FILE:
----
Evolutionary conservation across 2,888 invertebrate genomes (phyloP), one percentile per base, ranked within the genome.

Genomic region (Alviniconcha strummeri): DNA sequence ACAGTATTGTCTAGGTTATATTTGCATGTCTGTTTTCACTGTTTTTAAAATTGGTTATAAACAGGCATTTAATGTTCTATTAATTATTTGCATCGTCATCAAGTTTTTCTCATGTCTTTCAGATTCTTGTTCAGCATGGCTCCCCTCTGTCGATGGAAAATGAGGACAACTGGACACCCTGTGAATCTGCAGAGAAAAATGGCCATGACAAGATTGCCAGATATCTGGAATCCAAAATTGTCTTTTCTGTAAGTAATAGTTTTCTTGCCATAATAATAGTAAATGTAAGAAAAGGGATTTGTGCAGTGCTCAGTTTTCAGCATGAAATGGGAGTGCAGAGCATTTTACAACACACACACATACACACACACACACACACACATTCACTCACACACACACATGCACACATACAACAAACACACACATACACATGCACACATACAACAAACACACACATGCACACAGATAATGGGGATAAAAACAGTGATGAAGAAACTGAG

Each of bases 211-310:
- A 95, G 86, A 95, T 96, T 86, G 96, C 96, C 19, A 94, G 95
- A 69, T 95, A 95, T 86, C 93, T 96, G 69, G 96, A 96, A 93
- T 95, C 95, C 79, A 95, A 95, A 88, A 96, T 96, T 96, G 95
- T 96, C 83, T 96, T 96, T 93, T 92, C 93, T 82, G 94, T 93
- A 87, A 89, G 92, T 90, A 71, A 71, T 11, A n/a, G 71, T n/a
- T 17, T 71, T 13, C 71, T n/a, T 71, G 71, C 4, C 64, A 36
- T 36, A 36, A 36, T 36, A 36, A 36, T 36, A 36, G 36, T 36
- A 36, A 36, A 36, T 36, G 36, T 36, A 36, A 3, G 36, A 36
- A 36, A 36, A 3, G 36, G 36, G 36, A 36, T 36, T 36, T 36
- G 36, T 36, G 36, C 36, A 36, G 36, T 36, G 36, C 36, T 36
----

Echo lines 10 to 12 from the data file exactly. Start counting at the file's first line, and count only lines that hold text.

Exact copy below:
- T 36, A 36, A 36, T 36, A 36, A 36, T 36, A 36, G 36, T 36
- A 36, A 36, A 36, T 36, G 36, T 36, A 36, A 3, G 36, A 36
- A 36, A 36, A 3, G 36, G 36, G 36, A 36, T 36, T 36, T 36